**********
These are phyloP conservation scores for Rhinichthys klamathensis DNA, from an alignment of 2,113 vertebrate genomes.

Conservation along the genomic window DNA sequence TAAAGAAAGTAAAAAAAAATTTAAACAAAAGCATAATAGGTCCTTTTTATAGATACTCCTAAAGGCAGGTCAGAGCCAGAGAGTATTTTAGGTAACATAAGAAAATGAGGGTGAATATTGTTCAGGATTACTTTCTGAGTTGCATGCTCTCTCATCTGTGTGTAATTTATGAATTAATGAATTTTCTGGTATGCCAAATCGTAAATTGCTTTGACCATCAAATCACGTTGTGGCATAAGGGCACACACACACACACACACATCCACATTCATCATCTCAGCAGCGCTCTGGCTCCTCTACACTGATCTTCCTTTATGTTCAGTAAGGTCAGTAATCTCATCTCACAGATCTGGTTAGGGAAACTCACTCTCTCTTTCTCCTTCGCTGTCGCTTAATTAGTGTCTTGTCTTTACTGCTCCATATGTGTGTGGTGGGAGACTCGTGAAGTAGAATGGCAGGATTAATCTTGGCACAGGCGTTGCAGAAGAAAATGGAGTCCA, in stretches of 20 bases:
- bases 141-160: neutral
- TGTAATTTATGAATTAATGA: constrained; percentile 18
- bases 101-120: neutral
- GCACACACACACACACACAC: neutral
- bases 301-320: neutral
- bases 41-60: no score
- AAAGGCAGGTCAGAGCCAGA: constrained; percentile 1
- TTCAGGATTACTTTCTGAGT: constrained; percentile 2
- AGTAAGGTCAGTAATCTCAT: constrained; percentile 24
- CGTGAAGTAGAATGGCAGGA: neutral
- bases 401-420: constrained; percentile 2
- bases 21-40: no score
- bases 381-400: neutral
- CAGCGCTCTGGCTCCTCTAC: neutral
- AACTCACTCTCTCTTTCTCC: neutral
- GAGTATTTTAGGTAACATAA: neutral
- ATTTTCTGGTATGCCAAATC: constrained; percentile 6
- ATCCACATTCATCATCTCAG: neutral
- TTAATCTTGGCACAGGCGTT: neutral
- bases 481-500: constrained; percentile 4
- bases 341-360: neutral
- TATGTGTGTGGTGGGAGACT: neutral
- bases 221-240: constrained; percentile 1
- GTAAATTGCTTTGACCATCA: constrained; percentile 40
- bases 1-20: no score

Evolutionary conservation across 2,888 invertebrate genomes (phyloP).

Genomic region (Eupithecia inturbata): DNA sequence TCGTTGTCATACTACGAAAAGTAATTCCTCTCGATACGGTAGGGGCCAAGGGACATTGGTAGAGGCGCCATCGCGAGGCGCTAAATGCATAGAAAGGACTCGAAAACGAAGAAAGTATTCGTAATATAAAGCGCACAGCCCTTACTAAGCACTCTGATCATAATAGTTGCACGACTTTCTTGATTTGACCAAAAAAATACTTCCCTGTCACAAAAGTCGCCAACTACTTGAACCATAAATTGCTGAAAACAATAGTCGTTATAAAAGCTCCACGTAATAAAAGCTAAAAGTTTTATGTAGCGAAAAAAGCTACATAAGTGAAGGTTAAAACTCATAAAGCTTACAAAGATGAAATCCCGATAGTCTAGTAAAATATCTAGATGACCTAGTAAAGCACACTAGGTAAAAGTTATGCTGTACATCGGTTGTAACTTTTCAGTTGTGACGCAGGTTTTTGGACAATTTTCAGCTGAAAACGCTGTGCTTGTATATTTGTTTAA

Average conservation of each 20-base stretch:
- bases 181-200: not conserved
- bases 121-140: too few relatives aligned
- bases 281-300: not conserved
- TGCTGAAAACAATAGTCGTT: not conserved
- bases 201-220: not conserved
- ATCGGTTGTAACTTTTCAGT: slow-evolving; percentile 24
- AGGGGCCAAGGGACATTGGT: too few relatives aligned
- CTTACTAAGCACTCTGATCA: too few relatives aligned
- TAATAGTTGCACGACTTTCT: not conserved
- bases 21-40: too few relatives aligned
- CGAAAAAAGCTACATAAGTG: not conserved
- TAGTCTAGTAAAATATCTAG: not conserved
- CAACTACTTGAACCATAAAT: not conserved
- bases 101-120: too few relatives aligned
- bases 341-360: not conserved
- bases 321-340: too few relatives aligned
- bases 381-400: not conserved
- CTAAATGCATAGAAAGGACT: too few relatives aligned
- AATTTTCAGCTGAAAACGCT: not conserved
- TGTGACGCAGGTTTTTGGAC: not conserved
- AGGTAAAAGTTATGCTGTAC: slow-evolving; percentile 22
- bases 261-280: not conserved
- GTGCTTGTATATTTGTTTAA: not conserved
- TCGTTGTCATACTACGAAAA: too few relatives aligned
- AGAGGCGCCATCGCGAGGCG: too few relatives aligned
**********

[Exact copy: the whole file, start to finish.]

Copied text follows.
These are phyloP conservation scores for Rhinichthys klamathensis DNA, from an alignment of 2,113 vertebrate genomes.

Conservation along the genomic window DNA sequence TAAAGAAAGTAAAAAAAAATTTAAACAAAAGCATAATAGGTCCTTTTTATAGATACTCCTAAAGGCAGGTCAGAGCCAGAGAGTATTTTAGGTAACATAAGAAAATGAGGGTGAATATTGTTCAGGATTACTTTCTGAGTTGCATGCTCTCTCATCTGTGTGTAATTTATGAATTAATGAATTTTCTGGTATGCCAAATCGTAAATTGCTTTGACCATCAAATCACGTTGTGGCATAAGGGCACACACACACACACACACATCCACATTCATCATCTCAGCAGCGCTCTGGCTCCTCTACACTGATCTTCCTTTATGTTCAGTAAGGTCAGTAATCTCATCTCACAGATCTGGTTAGGGAAACTCACTCTCTCTTTCTCCTTCGCTGTCGCTTAATTAGTGTCTTGTCTTTACTGCTCCATATGTGTGTGGTGGGAGACTCGTGAAGTAGAATGGCAGGATTAATCTTGGCACAGGCGTTGCAGAAGAAAATGGAGTCCA, in stretches of 20 bases:
- bases 141-160: neutral
- TGTAATTTATGAATTAATGA: constrained; percentile 18
- bases 101-120: neutral
- GCACACACACACACACACAC: neutral
- bases 301-320: neutral
- bases 41-60: no score
- AAAGGCAGGTCAGAGCCAGA: constrained; percentile 1
- TTCAGGATTACTTTCTGAGT: constrained; percentile 2
- AGTAAGGTCAGTAATCTCAT: constrained; percentile 24
- CGTGAAGTAGAATGGCAGGA: neutral
- bases 401-420: constrained; percentile 2
- bases 21-40: no score
- bases 381-400: neutral
- CAGCGCTCTGGCTCCTCTAC: neutral
- AACTCACTCTCTCTTTCTCC: neutral
- GAGTATTTTAGGTAACATAA: neutral
- ATTTTCTGGTATGCCAAATC: constrained; percentile 6
- ATCCACATTCATCATCTCAG: neutral
- TTAATCTTGGCACAGGCGTT: neutral
- bases 481-500: constrained; percentile 4
- bases 341-360: neutral
- TATGTGTGTGGTGGGAGACT: neutral
- bases 221-240: constrained; percentile 1
- GTAAATTGCTTTGACCATCA: constrained; percentile 40
- bases 1-20: no score

Evolutionary conservation across 2,888 invertebrate genomes (phyloP).

Genomic region (Eupithecia inturbata): DNA sequence TCGTTGTCATACTACGAAAAGTAATTCCTCTCGATACGGTAGGGGCCAAGGGACATTGGTAGAGGCGCCATCGCGAGGCGCTAAATGCATAGAAAGGACTCGAAAACGAAGAAAGTATTCGTAATATAAAGCGCACAGCCCTTACTAAGCACTCTGATCATAATAGTTGCACGACTTTCTTGATTTGACCAAAAAAATACTTCCCTGTCACAAAAGTCGCCAACTACTTGAACCATAAATTGCTGAAAACAATAGTCGTTATAAAAGCTCCACGTAATAAAAGCTAAAAGTTTTATGTAGCGAAAAAAGCTACATAAGTGAAGGTTAAAACTCATAAAGCTTACAAAGATGAAATCCCGATAGTCTAGTAAAATATCTAGATGACCTAGTAAAGCACACTAGGTAAAAGTTATGCTGTACATCGGTTGTAACTTTTCAGTTGTGACGCAGGTTTTTGGACAATTTTCAGCTGAAAACGCTGTGCTTGTATATTTGTTTAA

Average conservation of each 20-base stretch:
- bases 181-200: not conserved
- bases 121-140: too few relatives aligned
- bases 281-300: not conserved
- TGCTGAAAACAATAGTCGTT: not conserved
- bases 201-220: not conserved
- ATCGGTTGTAACTTTTCAGT: slow-evolving; percentile 24
- AGGGGCCAAGGGACATTGGT: too few relatives aligned
- CTTACTAAGCACTCTGATCA: too few relatives aligned
- TAATAGTTGCACGACTTTCT: not conserved
- bases 21-40: too few relatives aligned
- CGAAAAAAGCTACATAAGTG: not conserved
- TAGTCTAGTAAAATATCTAG: not conserved
- CAACTACTTGAACCATAAAT: not conserved
- bases 101-120: too few relatives aligned
- bases 341-360: not conserved
- bases 321-340: too few relatives aligned
- bases 381-400: not conserved
- CTAAATGCATAGAAAGGACT: too few relatives aligned
- AATTTTCAGCTGAAAACGCT: not conserved
- TGTGACGCAGGTTTTTGGAC: not conserved
- AGGTAAAAGTTATGCTGTAC: slow-evolving; percentile 22
- bases 261-280: not conserved
- GTGCTTGTATATTTGTTTAA: not conserved
- TCGTTGTCATACTACGAAAA: too few relatives aligned
- AGAGGCGCCATCGCGAGGCG: too few relatives aligned